By: Mhark Ellgine A. Libao, DOST-PSTC Batangas

Halal Products and Compliance was the topic of the second episode of TechSilog Online Seminar Series Season 4 aired via Zoom and Facebook Live, May 14.

A total of 219 participants composed of micro, small, and medium enterprises (MSMEs), educators, students, researchers, government officers, and private organizations partook the online seminar. The discussion was led by Ms. Jasmin C. Hamid and Ms. Agnes G. Morales, members of the Department of Science and Technology (DOST) CALABARZON’s Food Safety Team and Chem Lab Analysts at DOST CALABARZON’s Regional Standards and Testing Laboratory.

The discussion was framed on two major topics, the concept of Halal and the Halal Certification and Analysis. Ms. Jasmin C. Hamid laid the grounds of the discussion through discussing the basic concepts of Halal. She started her presentation with the definition of Arabic terms used in Islamic Law. Some of the consequences of consuming non-halal foods such as (1) invalidation of good deeds; (2) non-acceptance of forty days worship; and (3) unanswered supplication were also mentioned to highlight the relevance of Halal. The importance of Halal which refers to any foods or drinks permitted under Islamic Law or Sharia including its benefits not only to Muslims but also encompasses non-Muslims were emphasized by the speaker. Examples of Halal foods and products were likewise shown and explained. Ms. Jamid also discussed the opposite of Halal which is “Haram”. According to Islamic Law, Haram means prohibited or unlawful. To provide a more concrete description of Haram, Ms. Jamid presented some examples of Haram foods.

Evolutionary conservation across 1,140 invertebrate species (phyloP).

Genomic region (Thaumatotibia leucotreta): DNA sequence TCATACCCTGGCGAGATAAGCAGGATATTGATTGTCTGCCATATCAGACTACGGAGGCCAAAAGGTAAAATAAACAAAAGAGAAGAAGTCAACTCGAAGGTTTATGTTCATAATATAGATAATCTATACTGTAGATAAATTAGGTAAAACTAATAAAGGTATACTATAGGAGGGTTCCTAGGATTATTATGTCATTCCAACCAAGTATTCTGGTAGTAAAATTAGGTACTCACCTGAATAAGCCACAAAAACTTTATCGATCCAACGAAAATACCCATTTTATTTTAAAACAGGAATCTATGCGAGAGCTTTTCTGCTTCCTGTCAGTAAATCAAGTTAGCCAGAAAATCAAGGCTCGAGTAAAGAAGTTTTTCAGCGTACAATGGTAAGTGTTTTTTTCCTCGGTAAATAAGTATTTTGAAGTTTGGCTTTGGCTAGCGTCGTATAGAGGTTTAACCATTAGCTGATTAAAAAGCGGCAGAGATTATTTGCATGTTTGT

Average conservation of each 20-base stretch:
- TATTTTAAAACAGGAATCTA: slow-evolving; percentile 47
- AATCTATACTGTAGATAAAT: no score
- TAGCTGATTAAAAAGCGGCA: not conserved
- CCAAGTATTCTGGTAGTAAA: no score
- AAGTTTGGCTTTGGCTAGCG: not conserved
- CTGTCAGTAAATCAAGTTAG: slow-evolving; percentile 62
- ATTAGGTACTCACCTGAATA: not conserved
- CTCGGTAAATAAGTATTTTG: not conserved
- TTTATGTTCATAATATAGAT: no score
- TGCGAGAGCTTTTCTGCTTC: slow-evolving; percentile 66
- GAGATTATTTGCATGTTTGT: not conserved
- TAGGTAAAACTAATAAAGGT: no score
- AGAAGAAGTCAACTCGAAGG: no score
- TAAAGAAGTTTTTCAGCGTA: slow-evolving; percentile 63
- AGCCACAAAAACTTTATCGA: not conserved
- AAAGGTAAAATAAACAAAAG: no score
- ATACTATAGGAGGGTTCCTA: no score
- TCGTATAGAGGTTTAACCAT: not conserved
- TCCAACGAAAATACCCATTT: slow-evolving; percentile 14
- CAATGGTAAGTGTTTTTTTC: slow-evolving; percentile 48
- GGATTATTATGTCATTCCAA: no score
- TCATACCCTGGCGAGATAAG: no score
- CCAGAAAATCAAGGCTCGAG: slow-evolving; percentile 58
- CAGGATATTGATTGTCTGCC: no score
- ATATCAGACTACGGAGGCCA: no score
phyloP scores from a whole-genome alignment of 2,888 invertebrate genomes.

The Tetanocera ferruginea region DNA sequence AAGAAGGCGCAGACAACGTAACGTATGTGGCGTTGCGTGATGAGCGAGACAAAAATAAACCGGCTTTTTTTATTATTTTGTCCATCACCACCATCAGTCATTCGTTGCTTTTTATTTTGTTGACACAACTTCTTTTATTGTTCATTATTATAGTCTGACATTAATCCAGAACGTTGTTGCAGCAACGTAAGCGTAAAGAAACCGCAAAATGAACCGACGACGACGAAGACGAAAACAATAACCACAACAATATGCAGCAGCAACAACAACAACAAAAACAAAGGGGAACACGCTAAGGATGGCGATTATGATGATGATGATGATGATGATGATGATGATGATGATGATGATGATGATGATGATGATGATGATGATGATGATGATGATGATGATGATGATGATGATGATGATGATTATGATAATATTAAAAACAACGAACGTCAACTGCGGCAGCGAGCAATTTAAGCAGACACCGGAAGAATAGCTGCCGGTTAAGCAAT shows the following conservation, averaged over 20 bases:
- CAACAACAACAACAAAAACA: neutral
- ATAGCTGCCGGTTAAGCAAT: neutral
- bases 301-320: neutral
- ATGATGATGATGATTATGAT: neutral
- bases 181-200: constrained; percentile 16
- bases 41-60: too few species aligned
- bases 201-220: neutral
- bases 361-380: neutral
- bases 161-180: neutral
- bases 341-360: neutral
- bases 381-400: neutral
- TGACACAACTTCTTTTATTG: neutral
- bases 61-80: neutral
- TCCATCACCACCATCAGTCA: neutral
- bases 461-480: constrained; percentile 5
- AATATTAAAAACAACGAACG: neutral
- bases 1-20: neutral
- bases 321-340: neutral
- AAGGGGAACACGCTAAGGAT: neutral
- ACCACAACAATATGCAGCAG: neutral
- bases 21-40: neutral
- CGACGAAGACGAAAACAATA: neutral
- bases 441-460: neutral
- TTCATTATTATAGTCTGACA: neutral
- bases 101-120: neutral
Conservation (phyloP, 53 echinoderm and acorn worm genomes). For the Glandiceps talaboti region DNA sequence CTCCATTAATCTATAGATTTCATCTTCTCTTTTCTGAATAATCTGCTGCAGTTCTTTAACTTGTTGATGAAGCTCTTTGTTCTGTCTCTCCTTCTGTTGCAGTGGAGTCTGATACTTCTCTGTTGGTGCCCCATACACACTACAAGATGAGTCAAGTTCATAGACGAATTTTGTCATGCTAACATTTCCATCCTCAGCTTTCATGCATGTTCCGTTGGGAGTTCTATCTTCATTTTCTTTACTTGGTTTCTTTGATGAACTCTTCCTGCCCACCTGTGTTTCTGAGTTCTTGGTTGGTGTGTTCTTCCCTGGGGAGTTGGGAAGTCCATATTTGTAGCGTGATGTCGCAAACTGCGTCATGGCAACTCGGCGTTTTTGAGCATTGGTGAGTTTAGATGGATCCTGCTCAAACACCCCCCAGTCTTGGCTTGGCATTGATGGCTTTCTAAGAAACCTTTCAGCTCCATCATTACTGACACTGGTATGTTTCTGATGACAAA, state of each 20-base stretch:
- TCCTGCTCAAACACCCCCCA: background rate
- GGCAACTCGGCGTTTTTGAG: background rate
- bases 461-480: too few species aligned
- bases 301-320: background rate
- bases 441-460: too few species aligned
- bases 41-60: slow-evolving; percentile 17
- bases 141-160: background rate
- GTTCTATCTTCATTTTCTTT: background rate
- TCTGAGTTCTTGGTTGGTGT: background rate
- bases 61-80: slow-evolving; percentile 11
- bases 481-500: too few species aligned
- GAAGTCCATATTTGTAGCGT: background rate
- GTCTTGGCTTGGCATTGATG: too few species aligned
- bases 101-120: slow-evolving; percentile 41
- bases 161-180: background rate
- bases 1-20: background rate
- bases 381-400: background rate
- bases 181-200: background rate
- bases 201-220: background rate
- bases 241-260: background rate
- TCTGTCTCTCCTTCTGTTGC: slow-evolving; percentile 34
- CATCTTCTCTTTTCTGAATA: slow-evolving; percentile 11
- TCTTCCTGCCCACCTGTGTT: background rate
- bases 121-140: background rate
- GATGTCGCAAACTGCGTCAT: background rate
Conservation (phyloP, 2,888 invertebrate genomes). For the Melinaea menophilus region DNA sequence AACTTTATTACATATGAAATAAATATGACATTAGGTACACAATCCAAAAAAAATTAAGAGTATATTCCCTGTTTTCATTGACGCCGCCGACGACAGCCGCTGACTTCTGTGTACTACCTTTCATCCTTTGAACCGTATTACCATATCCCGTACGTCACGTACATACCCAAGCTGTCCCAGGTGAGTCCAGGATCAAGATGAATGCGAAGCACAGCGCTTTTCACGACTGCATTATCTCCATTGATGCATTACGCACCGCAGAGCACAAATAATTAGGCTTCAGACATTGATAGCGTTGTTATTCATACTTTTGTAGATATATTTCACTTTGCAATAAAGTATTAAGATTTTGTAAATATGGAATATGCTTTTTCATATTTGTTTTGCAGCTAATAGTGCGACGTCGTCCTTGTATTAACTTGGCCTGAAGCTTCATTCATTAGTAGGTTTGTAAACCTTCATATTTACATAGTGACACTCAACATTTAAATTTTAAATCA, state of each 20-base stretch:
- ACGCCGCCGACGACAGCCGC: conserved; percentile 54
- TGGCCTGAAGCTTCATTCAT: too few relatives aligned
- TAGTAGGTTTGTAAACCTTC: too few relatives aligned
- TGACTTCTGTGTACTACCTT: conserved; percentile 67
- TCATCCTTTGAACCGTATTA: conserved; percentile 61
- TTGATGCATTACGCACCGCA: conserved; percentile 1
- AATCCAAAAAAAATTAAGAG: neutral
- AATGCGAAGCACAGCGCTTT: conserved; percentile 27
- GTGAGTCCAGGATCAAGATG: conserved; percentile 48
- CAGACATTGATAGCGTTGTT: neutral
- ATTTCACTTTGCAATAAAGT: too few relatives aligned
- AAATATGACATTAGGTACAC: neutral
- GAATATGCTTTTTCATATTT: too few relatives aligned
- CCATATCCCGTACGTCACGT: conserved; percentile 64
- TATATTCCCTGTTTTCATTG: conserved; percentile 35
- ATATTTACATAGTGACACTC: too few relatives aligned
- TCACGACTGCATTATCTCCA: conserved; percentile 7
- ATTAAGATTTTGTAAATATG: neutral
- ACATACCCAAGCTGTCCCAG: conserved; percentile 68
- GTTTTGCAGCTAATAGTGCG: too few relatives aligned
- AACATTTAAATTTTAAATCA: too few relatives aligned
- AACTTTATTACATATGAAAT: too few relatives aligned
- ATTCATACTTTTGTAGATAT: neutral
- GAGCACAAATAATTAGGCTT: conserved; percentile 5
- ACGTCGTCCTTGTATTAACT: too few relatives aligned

The discussion also focused on Najs, an Arabic word which means “filth, unclean” and includes vomit, excrement, lice, blood, and urine. Apart from being Haram, Najs has three types; the Mughallazah (severe najs), Mutawassitah (meduim najs), Mukhaffafah (light najs). “Shubuhat” or “Mashbooh”, another Arabic term which refers to any uncertainty about foods or drinks were similarly covered. The last part of Ms. Hamid’s discussion focused on Genetically Modified Organisms (GMO) whose genetic material has been altered using genetic engineering techniques. Hence, the nature of how these GMOs can be considered Halal was explained.

The second cut of the episode concentrated on Halal Quality Assurance in Food Industry. Ms. Agnes G. Morales emphasized the importance of making food products Halal-certified to ensure safety and quality. She shared that there is about 2 billion global consumer base of Halal products with an estimated Halal market worth of 2.6 trillions of US Dollars. Thus, 62% of this include food and beverages, followed by pharmaceuticals at 22%, cosmetics and personal care at 10% and 6% neutraceutical. Ms. Morales also enumerated several Halal services which oppose the conception that Halal is for food only. Specifically, these services include Islamic banking, securities and bonds, travel and tourism, supply chain and logistics, education and training, fashion, food services, food and non-food manufacturing. Furthermore, she stressed the significance of Halal Certification which guarantees the features and quality of the products according to the rules established by the Islamic Council. Some of the Halal logos which are present in Halal products were also shown and Ms. Morales explained how each certifying body differs in its respective Halal logo.